This study investigated which of four resistance strategies (direct refusal, alternative, excuse, and explanation), varied by presence or absence of face support, were effective in achieving instrumental, relational, and identity goals of the resister. Participants were 132 first- and second-year college students. Trained confederates resisted participants’ persuasive attempts within a simulated small-party interaction. Postinteraction questionnaires measured attraction to the confederate and relational satisfaction. Number of persuasive attempts during the interaction defined the dependent variable for the instrumental goal of resistance. Those persuaders who received resistance strategies with face support were more attracted to their partners and more satisfied with the relationship than were those who received resistance strategies with no face support. Female participants were more attracted to their partners and more satisfied with the relationship than were male participants. No refusal strategy resulted in significantly fewer persuasive attempts. Implications and recommendations for future research are discussed.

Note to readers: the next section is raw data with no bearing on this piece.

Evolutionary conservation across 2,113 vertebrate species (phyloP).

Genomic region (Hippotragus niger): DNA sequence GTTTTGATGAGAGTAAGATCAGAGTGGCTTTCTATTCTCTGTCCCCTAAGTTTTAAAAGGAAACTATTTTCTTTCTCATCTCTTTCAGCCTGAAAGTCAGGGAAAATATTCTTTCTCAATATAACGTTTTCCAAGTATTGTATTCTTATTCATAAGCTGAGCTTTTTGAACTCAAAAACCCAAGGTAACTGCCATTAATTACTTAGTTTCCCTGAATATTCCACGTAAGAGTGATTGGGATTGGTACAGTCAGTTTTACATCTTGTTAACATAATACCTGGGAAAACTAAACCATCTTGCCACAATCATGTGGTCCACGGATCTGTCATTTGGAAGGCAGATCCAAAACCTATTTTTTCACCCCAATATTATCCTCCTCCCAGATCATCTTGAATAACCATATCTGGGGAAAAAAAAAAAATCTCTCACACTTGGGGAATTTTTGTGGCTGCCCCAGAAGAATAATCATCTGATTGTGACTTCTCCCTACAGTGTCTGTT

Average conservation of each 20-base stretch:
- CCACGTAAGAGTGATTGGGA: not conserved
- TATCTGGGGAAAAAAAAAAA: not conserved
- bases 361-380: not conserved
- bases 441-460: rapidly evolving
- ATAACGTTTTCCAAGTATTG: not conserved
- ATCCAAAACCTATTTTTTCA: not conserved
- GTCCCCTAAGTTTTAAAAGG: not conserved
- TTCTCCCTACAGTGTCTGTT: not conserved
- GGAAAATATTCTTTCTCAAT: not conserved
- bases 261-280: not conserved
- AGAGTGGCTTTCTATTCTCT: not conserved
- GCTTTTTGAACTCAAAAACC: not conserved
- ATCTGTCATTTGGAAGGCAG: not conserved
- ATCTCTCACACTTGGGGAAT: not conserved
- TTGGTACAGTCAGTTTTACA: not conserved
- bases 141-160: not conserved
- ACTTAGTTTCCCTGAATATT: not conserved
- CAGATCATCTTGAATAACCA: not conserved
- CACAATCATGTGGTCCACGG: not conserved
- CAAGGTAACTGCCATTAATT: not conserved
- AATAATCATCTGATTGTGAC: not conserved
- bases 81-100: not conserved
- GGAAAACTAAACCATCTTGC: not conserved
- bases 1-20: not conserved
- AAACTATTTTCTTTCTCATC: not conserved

|Number of pages||21|
|State||Published - Oct 1 1995|
ASJC Scopus subject areas
- Health(social science)